The first is to restrict competition from generics. It’s axiomatic that more competition means lower prices. When companies have to fight for customers, they end up cutting their prices. When a patent expires, any company can enter the market with a generic version of a drug. The differences in prices between brand-name and generic drugs are mind- and budget-blowing. Just the availability of generics drives prices down: In generics-friendly India, for example, Gilead Sciences, which makes an effective hepatitis-C drug, recently announced that it would sell the drug for a little more than 1 percent of the $84,000 it charges here.
That’s why, since the United States opened up its domestic market to generics in 1984, they have grown from 19 percent of prescriptions to 86 percent, by some accounts saving the United States government, consumers and employers more than $100 billion a year. Drug companies stand to gain handsomely if the T.P.P. limits the sale of generics.
The second strategy is to undermine government regulation of drug prices. More competition is not the only way to keep down the prices of essential goods and services. Governments can also directly restrain prices through law, or effectively restrain them by denying reimbursement to patients for “overpriced” drugs — thus encouraging companies to bring down their prices to approved levels. These regulatory approaches are especially important in markets where competition is limited, as it is in the drug market. If the United States Trade Representative gets its way, the T.P.P. will limit the ability of partner countries to restrict prices. And the pharmaceutical companies surely hope the “standard” they help set in this agreement will become global — for example, by becoming the starting point for United States negotiations with the European Union over the same issues.
Americans might shrug at the prospect of soaring drug prices around the world. After all, the United States already allows drug companies to charge what they want. But that doesn’t mean we might not want to change things someday. Here again, the T.P.P. has us cornered: Trade agreements, and in particular individual provisions within them, are typically far more difficult to alter or repeal than domestic laws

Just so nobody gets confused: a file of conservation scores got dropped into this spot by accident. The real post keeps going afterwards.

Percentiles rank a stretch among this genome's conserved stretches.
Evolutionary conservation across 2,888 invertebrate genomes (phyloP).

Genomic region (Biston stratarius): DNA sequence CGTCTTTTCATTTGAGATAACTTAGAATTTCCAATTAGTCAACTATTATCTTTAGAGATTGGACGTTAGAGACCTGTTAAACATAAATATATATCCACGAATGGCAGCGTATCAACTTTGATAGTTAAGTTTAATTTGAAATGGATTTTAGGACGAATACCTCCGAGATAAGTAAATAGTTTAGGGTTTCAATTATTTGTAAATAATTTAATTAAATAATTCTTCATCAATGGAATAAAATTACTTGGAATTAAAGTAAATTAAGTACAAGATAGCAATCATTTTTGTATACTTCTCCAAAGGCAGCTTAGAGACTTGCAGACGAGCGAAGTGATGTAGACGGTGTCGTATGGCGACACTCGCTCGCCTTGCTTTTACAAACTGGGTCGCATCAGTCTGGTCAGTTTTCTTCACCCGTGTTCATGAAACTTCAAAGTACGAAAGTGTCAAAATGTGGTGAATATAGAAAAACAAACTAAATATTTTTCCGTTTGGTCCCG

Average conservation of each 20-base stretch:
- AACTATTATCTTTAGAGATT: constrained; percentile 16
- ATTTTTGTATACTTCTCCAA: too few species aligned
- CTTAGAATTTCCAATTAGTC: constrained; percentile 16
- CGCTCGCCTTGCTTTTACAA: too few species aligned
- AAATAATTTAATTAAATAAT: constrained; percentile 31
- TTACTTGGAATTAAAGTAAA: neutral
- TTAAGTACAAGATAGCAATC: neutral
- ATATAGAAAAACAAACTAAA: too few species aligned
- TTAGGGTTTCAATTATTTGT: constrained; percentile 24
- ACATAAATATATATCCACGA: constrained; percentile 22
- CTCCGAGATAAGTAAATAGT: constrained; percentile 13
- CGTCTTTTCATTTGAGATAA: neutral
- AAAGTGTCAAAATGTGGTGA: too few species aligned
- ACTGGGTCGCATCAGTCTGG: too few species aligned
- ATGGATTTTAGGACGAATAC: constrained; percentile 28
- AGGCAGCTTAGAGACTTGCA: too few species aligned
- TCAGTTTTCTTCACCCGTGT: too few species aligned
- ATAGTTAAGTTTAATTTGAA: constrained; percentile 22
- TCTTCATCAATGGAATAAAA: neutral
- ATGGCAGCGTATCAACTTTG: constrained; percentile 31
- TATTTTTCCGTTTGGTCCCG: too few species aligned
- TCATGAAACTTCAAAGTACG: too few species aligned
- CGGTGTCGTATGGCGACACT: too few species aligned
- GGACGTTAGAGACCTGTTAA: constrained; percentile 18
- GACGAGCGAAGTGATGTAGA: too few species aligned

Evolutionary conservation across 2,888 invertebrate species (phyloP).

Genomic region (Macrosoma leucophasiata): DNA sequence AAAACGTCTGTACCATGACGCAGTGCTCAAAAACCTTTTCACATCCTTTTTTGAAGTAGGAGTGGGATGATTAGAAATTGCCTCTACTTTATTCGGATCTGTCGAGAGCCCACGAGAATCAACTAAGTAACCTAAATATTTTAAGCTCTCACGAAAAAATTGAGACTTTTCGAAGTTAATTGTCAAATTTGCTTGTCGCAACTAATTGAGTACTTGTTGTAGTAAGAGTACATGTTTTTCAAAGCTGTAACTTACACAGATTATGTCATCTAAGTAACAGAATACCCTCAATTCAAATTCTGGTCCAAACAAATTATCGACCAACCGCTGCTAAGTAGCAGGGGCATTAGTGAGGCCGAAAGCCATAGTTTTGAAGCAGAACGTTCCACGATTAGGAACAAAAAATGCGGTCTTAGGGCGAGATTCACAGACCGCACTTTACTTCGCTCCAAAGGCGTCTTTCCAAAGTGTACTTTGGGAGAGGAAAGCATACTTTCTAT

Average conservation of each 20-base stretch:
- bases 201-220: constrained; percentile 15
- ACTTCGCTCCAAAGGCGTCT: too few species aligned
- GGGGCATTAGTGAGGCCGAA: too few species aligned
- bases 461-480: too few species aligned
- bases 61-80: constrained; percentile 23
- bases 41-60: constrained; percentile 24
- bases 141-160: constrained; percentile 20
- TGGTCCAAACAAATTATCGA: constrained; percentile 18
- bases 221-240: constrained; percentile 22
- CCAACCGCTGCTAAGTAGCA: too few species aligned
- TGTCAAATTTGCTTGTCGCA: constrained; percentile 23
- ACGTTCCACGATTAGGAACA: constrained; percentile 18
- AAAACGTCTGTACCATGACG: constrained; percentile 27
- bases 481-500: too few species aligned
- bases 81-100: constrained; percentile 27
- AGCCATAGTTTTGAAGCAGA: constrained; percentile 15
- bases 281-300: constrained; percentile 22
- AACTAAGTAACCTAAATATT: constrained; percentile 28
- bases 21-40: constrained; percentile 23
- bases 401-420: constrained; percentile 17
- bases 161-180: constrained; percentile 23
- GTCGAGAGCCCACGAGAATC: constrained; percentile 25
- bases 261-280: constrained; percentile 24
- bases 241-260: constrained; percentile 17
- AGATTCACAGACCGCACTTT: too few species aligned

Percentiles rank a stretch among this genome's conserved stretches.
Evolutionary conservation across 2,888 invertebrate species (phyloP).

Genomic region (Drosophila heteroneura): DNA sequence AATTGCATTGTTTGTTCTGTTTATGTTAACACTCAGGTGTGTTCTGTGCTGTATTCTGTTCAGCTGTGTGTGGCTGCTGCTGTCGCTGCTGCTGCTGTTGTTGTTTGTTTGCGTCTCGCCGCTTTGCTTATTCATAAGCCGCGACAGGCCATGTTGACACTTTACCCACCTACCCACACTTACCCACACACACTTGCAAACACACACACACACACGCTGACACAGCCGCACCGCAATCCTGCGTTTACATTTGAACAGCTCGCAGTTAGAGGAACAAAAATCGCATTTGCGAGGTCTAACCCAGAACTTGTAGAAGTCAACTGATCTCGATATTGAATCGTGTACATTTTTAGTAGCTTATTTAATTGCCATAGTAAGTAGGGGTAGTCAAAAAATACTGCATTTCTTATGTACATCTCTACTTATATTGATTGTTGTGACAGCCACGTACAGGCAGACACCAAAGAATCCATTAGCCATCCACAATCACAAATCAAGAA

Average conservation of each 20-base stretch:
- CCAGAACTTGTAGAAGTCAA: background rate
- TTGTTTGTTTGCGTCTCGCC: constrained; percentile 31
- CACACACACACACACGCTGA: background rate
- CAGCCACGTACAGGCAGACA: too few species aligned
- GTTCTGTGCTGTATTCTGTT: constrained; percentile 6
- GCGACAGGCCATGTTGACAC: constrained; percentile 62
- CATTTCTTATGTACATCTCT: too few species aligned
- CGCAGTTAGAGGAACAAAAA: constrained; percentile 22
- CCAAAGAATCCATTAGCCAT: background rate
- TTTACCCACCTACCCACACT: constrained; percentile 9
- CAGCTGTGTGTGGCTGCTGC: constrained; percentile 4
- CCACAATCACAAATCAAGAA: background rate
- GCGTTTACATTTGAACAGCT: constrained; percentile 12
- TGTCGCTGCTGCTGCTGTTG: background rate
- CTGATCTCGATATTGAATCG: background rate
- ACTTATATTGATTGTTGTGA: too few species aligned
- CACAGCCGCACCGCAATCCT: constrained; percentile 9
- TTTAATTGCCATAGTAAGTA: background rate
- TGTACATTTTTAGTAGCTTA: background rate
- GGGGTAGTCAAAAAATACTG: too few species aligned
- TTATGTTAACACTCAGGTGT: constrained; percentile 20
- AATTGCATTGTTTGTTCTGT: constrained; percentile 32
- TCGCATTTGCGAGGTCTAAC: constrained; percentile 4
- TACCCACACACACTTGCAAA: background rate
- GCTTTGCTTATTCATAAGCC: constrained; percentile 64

We can’t be sure which of these features have made it through this week’s negotiations. What’s clear is that the overall thrust of the intellectual property section of the T.P.P. is for less competition and higher drug prices. The effects will go beyond the 12 T.P.P. countries. Barriers to generics in the Pacific will put pressure on producers of such drugs in other countries, like India, as well.
Of course, pharmaceutical companies claim they need to charge high prices to fund their research and development. This just isn’t so. For one thing, drug companies spend more on marketing and advertising than on new ideas. Overly restrictive intellectual property rights actually slow new discoveries, by making it more difficult for scientists to build on the research of others and by choking off the exchange of ideas that is critical to innovation. As it is, most of the important innovations come out of our universities and research centers, like the National Institutes of Health, funded by government and foundations.
The efforts to raise drug prices in the T.P.P. take us in the wrong direction. The whole world may come to pay a price in the form of worse health and unnecessary deaths.